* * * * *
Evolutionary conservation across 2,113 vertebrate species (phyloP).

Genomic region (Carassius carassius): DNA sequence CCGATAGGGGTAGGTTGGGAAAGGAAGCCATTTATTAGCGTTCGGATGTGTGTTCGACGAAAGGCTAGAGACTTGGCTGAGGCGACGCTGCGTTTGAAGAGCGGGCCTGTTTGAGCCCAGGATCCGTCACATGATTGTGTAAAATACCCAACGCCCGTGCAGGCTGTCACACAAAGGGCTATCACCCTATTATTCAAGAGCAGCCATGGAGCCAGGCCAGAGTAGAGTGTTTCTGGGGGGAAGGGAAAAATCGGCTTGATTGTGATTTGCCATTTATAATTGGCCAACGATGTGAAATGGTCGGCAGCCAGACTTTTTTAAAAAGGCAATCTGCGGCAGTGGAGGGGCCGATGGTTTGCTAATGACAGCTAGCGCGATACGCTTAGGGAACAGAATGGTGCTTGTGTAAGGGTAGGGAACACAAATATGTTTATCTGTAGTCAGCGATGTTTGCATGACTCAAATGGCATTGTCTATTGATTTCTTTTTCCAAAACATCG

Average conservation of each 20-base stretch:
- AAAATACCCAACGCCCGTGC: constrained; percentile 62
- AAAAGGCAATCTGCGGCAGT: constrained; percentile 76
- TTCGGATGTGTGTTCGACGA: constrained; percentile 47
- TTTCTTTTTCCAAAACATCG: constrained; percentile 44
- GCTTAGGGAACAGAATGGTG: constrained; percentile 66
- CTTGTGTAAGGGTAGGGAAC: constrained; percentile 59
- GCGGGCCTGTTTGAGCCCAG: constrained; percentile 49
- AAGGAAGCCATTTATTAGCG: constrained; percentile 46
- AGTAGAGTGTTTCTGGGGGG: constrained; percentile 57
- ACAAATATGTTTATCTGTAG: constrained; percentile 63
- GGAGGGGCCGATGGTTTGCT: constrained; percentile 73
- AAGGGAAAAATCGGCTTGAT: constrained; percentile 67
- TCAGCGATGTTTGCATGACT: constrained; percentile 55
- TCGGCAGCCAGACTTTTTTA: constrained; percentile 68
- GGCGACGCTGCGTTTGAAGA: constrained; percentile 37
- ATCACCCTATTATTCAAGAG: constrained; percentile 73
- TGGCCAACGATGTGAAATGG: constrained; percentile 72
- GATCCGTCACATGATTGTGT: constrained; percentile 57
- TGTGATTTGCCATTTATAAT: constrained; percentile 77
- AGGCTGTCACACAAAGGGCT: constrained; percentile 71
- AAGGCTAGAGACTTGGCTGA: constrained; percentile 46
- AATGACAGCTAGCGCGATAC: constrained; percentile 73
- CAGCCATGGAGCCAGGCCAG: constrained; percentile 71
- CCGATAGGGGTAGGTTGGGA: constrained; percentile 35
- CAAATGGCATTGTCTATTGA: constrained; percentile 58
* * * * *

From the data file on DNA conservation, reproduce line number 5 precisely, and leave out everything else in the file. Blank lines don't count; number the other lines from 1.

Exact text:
- AAAAGGCAATCTGCGGCAGT: constrained; percentile 76